Advance care planning conversation starters
4 Feb 2021 | ACP information for clinicians
Sometimes it can be easier to start an advance care planning conversation with some ready-crafted words. Here are some you might like to try:
- While you’re still well, it can be a good idea to start thinking about your future health care, and your values and beliefs, and make your preferences known to your whānau. We call this advance care planning.
- Tell me what’s important to you and your whānau, and the treatment and care you might like or not like in the future.
- Have you ever talked to your whānau about what would be important to you if your health changed suddenly?
- Have you ever thought about who you would want to make decisions about your future health and treatment if you were not able to?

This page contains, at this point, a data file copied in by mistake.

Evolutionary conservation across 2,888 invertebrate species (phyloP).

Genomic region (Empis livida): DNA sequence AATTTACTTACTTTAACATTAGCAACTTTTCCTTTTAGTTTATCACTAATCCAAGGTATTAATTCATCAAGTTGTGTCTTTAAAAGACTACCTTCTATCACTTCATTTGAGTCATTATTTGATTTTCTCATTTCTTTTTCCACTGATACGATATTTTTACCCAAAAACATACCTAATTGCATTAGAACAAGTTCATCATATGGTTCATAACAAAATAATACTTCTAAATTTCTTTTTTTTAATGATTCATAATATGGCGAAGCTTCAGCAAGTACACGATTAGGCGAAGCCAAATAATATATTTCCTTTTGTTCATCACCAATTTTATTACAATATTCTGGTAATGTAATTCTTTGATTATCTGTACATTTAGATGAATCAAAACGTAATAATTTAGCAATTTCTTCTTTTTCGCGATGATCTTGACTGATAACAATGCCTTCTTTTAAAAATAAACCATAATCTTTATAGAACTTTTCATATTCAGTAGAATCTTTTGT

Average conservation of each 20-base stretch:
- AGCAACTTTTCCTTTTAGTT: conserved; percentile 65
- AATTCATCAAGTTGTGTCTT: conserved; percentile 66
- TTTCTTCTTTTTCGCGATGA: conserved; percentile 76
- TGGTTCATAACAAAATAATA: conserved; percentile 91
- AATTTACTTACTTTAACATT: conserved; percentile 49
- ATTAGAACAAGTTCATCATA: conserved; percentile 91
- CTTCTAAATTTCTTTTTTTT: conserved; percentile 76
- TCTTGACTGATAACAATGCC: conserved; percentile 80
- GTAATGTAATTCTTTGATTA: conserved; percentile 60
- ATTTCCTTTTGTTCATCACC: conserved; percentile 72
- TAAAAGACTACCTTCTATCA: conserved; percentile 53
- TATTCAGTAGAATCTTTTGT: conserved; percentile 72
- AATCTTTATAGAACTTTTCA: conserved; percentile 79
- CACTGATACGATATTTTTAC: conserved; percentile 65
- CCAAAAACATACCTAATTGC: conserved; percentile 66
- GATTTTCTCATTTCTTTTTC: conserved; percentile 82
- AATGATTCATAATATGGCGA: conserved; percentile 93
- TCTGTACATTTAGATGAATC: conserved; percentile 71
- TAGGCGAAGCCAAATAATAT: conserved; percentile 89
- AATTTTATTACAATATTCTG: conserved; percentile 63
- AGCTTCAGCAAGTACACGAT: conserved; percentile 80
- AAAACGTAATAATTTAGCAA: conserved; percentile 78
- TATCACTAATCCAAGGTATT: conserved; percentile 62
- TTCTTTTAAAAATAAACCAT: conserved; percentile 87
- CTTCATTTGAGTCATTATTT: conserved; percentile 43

- I’m wondering if we might have a conversation about what might be ahead for you, and what matters most to you [as your illness progresses/if things should change in the future], so we can provide the best possible care?
How to progress the conversation once it has started
Once you have established the person is happy to talk about their future health care, check in with them about their understanding of their current and likely future health. Then you can help them clarify any misunderstandings.
Once you and the person have a common understanding of their current and future health you can explore further what matters most to the person and their whānau. Here are some questions you could use:
- What does quality of life look like for you?
- What are your priorities if your health did get worse?
- What worries you when you think about your health changing?
- What abilities are so important for you, that you can’t imagine living without them?
- If your health did get worse, how much are you willing to go through for the possibility of more time?
Remember to summarise what the person has shared with you and agree next steps together.